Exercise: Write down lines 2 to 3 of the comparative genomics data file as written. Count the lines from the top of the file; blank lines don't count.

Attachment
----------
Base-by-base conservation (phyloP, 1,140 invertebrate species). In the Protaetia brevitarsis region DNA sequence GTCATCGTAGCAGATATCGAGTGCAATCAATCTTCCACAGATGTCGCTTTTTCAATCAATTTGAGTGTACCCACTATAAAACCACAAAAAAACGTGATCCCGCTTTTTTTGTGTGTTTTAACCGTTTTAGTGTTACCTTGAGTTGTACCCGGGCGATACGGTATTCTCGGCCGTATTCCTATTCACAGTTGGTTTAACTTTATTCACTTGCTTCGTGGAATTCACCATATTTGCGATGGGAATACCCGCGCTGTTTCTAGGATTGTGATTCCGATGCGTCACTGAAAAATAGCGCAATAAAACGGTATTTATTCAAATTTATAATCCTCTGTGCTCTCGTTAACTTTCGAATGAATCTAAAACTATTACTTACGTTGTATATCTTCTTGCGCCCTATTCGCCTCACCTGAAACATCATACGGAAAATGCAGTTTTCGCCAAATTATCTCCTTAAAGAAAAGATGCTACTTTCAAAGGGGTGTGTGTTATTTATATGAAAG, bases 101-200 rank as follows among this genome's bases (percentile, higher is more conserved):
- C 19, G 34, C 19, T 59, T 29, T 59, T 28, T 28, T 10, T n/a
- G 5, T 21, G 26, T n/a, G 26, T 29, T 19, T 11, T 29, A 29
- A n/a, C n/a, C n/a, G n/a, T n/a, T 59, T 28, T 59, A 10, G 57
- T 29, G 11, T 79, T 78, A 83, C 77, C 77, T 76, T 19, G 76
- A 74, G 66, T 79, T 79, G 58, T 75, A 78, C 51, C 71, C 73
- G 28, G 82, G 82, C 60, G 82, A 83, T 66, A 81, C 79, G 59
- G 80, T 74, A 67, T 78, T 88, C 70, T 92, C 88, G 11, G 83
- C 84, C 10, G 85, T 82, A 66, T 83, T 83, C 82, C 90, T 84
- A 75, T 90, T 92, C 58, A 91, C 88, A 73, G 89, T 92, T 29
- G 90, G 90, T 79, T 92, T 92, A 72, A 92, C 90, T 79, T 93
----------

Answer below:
- C 19, G 34, C 19, T 59, T 29, T 59, T 28, T 28, T 10, T n/a
- G 5, T 21, G 26, T n/a, G 26, T 29, T 19, T 11, T 29, A 29